The book Whitey begins with a scene that sounds like something from a Scorsese movie. Authors Dick Lehr and Gerard O’Neill use court records and other sources to construct the story of a murder, invoking the point of view of the victim, Debbie Davis.
The setup they describe was brutal. Davis, longtime girlfriend of Boston mob boss Whitey Bulger’s confederate Stevie Flemmie, was invited to an empty house Flemmie had just bought for his parents. Flemmie arrived for their rendezvous with Bulger, who’d long found Davis problematic—she knew a lot of the details of Flemmie and Bulger’s activities, including the name of an FBI agent they’d corrupted, and talked about what she knew too freely.
Bulger strangled Davis while her boyfriend watched.
With that story, Lehr and O’Neill immediately establish the depravity of their subject. To those of us who reside in the Bay State (and remember Whitey’s brother Bill as a state politician and president of the UMass system), it can be easy to forget that Whitey Bulger’s story is more than a homegrown tale—that his shadow looms large on the national stage, too.
Whitey is a monumental book of research and storytelling, delivered by two writers who are long-established as experts on Boston history. Lehr, a journalism professor at Boston University, is a former Boston Globe reporter, and Pulitzer Prize winner O’Neill was editor of the Globe’s investigative team. With Whitey, the pair complete a trilogy about Boston’s organized crime world. All the same, this exhaustive volume stands alone for all but those who want every gory detail of a long and sordid career in crime. One of the pair’s earlier volumes, Black Mass, details Whitey Bulger’s remarkable corruption of the FBI’s Organized Crime Squad, which, for almost two decades, left Bulger unrestrained in his activities, from mere bookmaking to a slate of murders.
Though the jacket flap copy sensationalizes Bulger in stark, cartoonish terms—he’s a “monster” with an “insatiable hunger for power and control”—Whitey is an engaging read that employs both deft storytelling and more standard biographical approaches. The amount of information in its pages is staggering, and no wonder—at 83 years old, Bulger boasts a story that takes a while to tell.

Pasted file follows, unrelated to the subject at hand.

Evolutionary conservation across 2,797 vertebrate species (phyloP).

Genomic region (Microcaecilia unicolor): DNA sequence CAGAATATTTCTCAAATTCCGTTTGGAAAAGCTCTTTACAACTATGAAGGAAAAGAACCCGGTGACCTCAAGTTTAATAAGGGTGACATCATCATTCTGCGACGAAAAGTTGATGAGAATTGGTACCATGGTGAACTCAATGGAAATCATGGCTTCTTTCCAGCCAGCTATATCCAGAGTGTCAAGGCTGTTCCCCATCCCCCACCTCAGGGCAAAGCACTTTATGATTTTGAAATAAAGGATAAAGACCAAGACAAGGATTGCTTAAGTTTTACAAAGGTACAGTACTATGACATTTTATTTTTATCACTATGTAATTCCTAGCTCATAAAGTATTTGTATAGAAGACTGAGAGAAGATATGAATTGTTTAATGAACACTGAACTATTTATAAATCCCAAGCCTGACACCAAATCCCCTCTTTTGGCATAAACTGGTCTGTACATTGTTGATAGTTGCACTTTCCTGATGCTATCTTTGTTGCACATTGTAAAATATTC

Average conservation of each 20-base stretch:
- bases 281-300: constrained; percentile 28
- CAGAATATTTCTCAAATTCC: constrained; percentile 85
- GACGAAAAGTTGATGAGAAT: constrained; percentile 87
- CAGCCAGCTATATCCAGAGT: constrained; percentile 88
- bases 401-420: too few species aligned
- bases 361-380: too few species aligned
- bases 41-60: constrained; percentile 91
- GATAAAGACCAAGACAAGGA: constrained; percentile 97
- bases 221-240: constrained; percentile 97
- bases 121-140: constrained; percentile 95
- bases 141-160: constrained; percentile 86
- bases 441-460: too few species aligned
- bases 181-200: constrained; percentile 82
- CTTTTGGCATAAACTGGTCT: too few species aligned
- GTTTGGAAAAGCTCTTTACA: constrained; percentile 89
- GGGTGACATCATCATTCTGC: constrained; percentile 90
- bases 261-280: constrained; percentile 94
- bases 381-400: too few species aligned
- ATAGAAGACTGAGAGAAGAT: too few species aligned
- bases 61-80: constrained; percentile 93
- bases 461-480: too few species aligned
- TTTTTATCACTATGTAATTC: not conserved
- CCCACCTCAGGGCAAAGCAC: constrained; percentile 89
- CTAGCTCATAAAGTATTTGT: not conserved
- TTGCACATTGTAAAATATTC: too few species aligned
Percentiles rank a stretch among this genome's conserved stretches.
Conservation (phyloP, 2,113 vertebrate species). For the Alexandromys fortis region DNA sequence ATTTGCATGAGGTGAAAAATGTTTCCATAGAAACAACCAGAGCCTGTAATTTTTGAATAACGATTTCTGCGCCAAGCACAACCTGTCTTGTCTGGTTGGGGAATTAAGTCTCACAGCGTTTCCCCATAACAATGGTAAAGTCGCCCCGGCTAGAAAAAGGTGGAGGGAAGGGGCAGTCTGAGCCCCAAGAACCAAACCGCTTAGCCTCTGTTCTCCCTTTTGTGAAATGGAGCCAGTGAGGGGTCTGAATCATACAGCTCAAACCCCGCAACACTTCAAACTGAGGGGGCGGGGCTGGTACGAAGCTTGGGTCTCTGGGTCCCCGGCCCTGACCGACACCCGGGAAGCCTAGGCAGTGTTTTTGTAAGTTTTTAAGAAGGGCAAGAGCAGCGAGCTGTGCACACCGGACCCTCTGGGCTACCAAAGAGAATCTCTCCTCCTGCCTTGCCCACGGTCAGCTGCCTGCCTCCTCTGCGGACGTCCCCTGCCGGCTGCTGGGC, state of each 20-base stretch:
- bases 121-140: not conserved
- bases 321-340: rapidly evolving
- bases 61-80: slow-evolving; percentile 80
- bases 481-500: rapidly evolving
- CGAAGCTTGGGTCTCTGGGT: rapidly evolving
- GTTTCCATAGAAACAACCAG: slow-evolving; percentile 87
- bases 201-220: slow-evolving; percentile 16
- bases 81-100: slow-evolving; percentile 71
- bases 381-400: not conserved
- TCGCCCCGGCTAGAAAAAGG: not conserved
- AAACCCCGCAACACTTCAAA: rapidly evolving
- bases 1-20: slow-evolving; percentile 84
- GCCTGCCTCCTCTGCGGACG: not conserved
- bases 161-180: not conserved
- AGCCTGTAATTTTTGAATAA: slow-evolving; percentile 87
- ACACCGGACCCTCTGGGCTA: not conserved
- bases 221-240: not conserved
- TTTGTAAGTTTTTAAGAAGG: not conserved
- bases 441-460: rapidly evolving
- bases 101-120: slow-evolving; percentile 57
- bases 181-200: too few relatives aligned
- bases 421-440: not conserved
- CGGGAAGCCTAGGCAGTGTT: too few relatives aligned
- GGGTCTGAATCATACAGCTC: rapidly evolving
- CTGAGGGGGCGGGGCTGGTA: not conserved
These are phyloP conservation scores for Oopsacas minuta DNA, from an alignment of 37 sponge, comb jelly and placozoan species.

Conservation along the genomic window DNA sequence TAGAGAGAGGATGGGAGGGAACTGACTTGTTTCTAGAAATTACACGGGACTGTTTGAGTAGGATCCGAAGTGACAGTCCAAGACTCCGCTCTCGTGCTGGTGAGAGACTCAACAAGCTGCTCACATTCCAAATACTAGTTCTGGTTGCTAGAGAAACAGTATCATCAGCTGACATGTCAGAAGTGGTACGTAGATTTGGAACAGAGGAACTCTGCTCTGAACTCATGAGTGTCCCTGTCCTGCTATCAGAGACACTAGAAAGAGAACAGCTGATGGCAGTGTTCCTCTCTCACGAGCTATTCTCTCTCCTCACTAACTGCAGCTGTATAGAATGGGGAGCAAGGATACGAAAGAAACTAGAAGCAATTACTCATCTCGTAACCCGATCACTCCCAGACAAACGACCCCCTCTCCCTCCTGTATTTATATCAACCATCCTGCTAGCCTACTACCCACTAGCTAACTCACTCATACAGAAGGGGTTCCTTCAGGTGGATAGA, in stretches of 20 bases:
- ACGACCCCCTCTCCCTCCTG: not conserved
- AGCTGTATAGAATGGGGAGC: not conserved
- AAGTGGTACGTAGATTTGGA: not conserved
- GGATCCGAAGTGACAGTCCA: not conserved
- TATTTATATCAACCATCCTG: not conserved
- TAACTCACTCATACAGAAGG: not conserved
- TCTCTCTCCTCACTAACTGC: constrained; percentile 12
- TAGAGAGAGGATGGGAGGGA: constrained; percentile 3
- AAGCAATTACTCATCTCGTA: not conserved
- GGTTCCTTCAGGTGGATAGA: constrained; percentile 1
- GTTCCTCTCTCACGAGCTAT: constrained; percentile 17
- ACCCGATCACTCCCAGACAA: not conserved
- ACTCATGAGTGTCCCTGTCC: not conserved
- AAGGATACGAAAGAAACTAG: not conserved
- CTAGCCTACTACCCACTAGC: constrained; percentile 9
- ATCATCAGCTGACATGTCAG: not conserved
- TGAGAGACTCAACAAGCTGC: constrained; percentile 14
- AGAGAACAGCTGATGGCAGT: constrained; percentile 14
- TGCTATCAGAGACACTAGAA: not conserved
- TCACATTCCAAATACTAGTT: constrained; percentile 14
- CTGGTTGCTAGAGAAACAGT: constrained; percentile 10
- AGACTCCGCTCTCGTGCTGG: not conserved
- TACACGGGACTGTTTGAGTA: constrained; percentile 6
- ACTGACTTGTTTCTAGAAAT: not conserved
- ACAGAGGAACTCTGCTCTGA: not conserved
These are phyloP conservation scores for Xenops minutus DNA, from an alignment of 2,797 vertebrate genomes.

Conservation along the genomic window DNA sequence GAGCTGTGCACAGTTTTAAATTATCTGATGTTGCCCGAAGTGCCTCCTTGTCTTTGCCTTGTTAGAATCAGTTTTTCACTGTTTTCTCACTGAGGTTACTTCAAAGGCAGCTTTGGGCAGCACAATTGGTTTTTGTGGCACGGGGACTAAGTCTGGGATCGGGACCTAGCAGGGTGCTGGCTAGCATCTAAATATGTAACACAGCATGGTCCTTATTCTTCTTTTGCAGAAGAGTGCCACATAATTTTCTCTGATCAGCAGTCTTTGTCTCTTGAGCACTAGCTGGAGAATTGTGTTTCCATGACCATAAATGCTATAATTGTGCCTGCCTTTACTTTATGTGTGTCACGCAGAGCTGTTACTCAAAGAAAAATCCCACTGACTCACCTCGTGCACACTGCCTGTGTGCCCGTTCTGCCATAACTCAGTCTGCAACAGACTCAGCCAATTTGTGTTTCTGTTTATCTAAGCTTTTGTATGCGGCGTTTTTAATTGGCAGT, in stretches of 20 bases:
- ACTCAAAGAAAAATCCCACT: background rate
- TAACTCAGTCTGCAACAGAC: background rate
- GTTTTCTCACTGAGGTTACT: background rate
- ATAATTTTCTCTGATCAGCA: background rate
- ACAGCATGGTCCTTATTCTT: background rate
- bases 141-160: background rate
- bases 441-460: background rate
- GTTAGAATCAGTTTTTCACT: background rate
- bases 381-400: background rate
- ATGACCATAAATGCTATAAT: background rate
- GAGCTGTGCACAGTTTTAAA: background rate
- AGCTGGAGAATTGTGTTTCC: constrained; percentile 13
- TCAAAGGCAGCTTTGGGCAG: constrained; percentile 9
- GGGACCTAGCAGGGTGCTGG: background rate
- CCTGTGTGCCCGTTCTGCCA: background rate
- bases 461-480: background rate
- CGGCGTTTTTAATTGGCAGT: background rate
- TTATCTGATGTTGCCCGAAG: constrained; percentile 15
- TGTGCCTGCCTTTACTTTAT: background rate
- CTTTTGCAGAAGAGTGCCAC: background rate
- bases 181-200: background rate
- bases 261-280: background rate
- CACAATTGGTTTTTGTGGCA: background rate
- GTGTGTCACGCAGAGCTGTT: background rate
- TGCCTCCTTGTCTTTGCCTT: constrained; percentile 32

The book begins with Bulger’s earliest days, when he went from school dropout to being a Southie tough known for existing outside the constraints of the law. It’s hard not to think, again, of Scorsese’s Goodfellas as you read tales of a young man flaunting new cars in a neighborhood where no one owned cars, showing up with snazzy clothes and the girlfriend all his peers wanted.
Lehr and O’Neill have to sift through viewpoints in those and other stories as they search for fact, and they explain their choices in extensive notes and references at the end of the book. The facts they dig up don’t seem to support the Robin Hood-esque, misunderstood hero version of Bulger’s story that once reigned. Instead, they portray him as ruthless and psychopathic, a criminal primarily obsessed with keeping himself out of harm’s way.
Not surprisingly, it’s the scenes of mayhem that Lehr and O’Neill dramatize that draw the reader through a book. There’s something hard to pin down that makes amoral characters fascinating, and that fascination gets a workout in Whitey.
Take, for instance, the book’s description of the killing of a Bulger associate named Tommy King. The hit was a mind-twister; King was given a gun full of blanks to help with the supposed killing of another gangster. Instead, “...before the car even reached the rotary at Preble Circle, Johnny Martorano quickly shifted forward and put his pistol to the back of Tommy King’s head. Tommy King pitched forward into a heap. He was dead, and the car’s interior on his side was spattered with blood and brain matter. Whitey hated messes, but by using a stolen ‘boiler’ the mess was someone else’s, not his.”
The stories go on seemingly ad infinitum; Bulger’s long career was, despite his distaste for messes, a messy one. The book is solidly grounded, but well dramatized. Its prose is not flashy, but is perhaps all the more effective for its description of a life spattered with blood and unhindered by morality. Similarly, its reliance on precise descriptions of Boston streets and neighborhoods makes it ring true as a Massachusetts tale. Bulger is drawn as a thorough Southie, the product of his place and time, a place and time that’s just down the road.•